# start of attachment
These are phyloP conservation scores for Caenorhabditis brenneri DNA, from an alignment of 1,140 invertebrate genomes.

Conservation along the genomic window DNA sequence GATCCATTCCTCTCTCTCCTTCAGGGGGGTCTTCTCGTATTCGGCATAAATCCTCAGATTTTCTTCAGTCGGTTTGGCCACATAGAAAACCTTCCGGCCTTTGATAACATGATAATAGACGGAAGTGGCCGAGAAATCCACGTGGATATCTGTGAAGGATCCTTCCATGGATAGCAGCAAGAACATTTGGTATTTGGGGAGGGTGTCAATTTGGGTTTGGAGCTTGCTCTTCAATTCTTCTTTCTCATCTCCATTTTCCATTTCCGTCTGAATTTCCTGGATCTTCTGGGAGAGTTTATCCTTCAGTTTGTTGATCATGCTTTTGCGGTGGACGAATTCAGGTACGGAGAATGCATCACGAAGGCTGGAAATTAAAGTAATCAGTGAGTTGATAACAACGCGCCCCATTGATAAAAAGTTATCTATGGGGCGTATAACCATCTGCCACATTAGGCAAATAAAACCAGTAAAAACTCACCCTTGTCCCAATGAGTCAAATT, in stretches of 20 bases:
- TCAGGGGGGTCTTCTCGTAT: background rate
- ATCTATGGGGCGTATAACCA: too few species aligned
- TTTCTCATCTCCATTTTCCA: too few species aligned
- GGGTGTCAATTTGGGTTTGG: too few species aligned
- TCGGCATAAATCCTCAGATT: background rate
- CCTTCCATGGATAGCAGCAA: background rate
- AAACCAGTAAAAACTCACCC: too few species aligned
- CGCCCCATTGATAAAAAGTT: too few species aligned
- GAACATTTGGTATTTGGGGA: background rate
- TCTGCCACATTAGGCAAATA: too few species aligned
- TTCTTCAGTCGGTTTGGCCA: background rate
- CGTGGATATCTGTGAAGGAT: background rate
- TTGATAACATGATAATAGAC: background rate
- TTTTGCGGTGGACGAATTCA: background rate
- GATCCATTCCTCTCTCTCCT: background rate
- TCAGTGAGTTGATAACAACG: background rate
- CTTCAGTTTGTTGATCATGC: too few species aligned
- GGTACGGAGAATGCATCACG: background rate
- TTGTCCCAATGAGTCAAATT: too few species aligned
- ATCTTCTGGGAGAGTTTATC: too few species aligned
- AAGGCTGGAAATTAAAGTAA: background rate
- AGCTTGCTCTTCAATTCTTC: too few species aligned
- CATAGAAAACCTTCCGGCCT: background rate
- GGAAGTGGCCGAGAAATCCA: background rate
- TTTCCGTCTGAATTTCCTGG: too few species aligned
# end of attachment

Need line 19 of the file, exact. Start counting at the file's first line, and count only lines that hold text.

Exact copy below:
- CTTCAGTTTGTTGATCATGC: too few species aligned